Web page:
How are arranged marriages portrayed in Romeo and Juliet?

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This is an interesting question, and I've wondered if a Shakespearean audience might respond differently than a modern day audience to the possible message about arranged marriages in this play. From very early on in the play, readers are alerted to the fact that Lord Capulet is likely to arrange Juliet's marriage. Paris asks for Capulet's permission to marry Juliet, and Lord Capulet doesn't say "no." He asks Paris to wait and make an attempt to woo Juliet as well. Capulet might control her marriage, but he also wants Juliet to be happy. He wants her to be taken care of, but he wants a partner for her and not just a bread winner. As a parent, I can't fault Capulet's desire to control his daughter's future spouse, and I respect what he is looking for. Young teens might find it controlling, but that was normal back then.

I like playing the devil's advocate with my classes regarding this topic/question, but I'm also not defending something that the play doesn't seem to support. I think the play sends a very strong message about the importance of and appropriateness of arranged marriages. Paris is a well established, respected, cordial, and handsome man. He would be an excellent future husband for Juliet. She would likely learn to love him. That might sound coldhearted, but rushing to marry Romeo because of a belief in love at first sight ends in tragedy.

There is nothing beautiful about their deaths; it's a waste of human life. Had Juliet married Paris, she would likely have lived a long enough life to raise her own children with a husband that appears to be entirely devoted to her well being. I truly believe that Romeo would have "gotten over it" and fallen for some other girl the very next week. Look how quickly he gets over Rosaline. Capulet is making a marital decision based on logic. Juliet is making a marital decision based on emotion. When it comes to long term decisions, logic usually performs better.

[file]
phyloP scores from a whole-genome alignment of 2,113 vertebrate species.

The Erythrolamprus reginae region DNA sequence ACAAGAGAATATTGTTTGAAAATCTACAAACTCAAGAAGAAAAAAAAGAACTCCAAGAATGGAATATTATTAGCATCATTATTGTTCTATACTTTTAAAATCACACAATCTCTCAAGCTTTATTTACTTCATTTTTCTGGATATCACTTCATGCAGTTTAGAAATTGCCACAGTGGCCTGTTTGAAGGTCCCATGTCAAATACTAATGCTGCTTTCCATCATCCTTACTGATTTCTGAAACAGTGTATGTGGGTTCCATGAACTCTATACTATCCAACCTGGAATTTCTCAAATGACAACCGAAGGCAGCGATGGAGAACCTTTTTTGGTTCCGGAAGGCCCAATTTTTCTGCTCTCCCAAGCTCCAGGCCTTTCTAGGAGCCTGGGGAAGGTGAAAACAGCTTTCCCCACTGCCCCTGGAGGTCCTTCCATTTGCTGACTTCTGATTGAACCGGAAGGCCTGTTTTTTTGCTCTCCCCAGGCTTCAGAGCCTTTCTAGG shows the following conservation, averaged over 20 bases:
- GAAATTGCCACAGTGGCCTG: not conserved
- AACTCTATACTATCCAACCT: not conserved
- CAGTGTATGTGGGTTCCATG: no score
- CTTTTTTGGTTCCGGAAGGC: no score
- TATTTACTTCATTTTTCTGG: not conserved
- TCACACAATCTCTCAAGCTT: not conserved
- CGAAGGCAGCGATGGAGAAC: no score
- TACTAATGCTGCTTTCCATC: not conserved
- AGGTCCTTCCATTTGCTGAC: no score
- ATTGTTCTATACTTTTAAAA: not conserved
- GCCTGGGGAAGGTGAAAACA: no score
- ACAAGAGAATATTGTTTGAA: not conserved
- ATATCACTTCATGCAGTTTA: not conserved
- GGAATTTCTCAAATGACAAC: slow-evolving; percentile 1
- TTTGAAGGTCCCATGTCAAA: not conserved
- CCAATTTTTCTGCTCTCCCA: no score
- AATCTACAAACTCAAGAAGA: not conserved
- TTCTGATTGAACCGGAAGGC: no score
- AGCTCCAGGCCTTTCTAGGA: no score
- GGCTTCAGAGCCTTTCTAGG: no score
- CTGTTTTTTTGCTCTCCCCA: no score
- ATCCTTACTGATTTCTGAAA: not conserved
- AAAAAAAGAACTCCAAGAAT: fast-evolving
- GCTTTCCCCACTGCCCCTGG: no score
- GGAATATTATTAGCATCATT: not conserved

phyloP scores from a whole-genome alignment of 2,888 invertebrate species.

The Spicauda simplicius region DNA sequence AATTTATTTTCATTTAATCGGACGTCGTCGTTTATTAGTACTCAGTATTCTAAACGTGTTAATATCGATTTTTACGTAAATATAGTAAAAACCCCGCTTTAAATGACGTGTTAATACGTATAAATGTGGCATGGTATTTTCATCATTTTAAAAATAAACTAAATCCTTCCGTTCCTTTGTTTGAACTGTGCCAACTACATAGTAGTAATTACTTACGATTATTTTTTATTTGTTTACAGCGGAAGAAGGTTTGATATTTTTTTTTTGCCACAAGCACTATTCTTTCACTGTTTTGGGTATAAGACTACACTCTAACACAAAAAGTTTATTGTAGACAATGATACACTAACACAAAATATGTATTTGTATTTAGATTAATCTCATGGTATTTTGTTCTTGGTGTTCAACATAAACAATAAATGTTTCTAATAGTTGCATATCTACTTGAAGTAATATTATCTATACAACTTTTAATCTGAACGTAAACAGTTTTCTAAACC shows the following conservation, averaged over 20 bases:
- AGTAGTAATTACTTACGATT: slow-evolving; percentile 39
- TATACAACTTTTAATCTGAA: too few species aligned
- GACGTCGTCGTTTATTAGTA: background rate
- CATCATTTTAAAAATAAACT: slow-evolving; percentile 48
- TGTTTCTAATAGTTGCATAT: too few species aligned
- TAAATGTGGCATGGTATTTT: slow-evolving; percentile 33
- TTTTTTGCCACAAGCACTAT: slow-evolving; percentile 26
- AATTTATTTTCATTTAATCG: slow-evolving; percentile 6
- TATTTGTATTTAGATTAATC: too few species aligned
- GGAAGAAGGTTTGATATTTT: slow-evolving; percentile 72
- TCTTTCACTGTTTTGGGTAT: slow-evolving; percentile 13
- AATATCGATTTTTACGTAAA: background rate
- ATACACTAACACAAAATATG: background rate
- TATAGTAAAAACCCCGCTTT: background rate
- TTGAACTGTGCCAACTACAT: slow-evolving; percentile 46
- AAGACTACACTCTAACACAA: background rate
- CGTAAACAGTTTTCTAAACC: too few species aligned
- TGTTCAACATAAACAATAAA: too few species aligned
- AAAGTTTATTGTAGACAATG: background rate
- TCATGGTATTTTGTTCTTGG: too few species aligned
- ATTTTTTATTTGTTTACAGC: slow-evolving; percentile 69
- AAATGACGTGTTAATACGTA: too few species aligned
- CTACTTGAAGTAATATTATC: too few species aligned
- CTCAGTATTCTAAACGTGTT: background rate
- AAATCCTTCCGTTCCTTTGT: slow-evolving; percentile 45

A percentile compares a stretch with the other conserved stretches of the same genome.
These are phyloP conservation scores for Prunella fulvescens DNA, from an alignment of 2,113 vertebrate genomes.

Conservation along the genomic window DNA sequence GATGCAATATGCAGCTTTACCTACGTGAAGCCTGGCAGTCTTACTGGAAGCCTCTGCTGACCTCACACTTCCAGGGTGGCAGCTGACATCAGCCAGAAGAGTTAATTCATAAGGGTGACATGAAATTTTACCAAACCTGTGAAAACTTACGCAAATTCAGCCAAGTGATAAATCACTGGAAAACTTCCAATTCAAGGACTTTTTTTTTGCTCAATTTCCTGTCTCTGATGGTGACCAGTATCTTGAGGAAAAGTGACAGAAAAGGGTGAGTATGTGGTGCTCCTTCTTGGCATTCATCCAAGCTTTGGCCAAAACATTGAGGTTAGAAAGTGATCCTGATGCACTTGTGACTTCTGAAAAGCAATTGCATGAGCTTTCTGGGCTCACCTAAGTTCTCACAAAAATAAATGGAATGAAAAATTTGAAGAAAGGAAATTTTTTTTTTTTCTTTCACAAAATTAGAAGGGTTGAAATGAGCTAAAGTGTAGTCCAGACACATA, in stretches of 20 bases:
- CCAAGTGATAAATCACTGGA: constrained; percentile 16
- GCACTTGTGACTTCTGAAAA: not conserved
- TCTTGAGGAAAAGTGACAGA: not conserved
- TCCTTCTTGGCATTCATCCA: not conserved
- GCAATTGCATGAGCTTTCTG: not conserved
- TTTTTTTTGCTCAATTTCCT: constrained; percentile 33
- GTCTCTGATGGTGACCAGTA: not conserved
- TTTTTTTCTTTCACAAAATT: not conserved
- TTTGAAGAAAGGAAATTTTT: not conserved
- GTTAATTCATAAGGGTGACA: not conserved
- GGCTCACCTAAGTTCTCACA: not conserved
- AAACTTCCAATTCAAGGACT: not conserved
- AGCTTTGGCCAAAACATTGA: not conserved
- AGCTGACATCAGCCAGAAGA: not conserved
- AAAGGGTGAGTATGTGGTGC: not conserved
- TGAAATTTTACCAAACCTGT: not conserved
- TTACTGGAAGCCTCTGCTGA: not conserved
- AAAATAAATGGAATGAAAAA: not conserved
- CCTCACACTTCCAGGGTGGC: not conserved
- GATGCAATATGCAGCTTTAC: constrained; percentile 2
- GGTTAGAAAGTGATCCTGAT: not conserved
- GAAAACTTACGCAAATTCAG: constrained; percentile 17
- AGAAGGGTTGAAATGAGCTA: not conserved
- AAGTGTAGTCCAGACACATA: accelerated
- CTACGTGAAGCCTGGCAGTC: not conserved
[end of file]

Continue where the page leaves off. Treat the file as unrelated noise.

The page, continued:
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Arranged marriages were standard in both Shakespeare's era and the Italian setting of the play. There are a few different ways to look at arranged marriages within the context of the play. A twenty-first-century reader might say that the main cause of the tragedy is Juliet's arranged marriage to Paris, which would have separated her from Romeo and which sets in motion the double suicide.

Another perspective, though, is that if Juliet had simply agreed to marry Paris and not had an illicit relationship with Romeo, and Romeo had not tried to seduce a girl from the wrong family, there would have been a good possibility of Juliet having a long life and a relatively happy marriage with Paris, who is not really portrayed as a bad guy. He appears in certain ways to be more responsible and less fickle than Romeo.

Thus, one can read the play as showing that arranged marriages are opposed to true love. Alternately, one could read it as showing that impulsive romantic attachments end badly and that, while arranged marriages might not be very romantic, they might actually be a reasonable practice.

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An important theme is Romeo and Juliet is that of arranged marriages versus marriages motivated by love. In Juliet's time, it would have been quite natural for her to marry Paris. He looks like a perfect "catch." He is handsome, rich, and socially prominent. In Act I, Scene 3 when her mother tells her Paris is in love with her, Juliet replies:

I'll look to like, if looking liking move;

But she deviates from the norm by choosing Romeo because Romeo is the man she loves. Would she have been better off if she had married the man her parents chose for her? Would arranged marriages be better, worse, or just about the same for young people today?

Nowadays in America, young people want nothing to do with marriages arranged by their parents. They want to find the right person and "fall in love." The media encourage them to believe in "love." It seems as if every popular song is about love. There are so many millions of young women and so many millions of young men all looking for Mr. Right or Miss Right that it seems like an impossible task.

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